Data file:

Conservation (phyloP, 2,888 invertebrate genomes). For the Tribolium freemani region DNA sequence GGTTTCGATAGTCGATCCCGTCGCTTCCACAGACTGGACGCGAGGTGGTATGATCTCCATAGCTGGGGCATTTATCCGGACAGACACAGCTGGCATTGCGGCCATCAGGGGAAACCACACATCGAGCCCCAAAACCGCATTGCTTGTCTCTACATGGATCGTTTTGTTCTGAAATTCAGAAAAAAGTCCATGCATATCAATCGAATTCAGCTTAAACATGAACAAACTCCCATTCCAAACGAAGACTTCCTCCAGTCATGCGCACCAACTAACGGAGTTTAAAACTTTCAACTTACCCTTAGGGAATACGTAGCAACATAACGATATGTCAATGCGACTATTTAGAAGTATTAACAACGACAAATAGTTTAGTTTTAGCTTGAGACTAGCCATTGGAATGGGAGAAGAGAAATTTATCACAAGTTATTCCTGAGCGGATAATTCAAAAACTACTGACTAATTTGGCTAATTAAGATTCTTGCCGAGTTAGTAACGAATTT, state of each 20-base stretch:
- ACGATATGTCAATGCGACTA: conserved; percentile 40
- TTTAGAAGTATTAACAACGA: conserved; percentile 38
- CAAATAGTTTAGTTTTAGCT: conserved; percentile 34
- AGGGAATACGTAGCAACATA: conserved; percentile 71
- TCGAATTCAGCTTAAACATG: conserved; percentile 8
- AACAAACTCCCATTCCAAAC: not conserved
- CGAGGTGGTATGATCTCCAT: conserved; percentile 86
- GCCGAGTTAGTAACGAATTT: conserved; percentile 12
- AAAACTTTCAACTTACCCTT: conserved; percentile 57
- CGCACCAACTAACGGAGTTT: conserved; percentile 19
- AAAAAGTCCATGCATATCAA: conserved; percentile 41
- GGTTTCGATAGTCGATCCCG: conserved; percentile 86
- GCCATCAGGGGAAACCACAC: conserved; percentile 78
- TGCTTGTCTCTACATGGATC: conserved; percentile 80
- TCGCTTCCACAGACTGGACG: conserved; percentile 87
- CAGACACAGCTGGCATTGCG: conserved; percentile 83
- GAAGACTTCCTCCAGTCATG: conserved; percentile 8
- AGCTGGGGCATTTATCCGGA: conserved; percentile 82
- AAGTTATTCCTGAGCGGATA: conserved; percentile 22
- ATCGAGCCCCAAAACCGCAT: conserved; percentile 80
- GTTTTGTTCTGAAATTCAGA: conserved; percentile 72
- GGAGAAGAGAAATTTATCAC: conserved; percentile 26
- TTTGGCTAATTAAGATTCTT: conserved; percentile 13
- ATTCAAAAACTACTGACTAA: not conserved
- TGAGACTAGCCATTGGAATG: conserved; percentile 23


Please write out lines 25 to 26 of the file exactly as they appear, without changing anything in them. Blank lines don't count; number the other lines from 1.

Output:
- ATTCAAAAACTACTGACTAA: not conserved
- TGAGACTAGCCATTGGAATG: conserved; percentile 23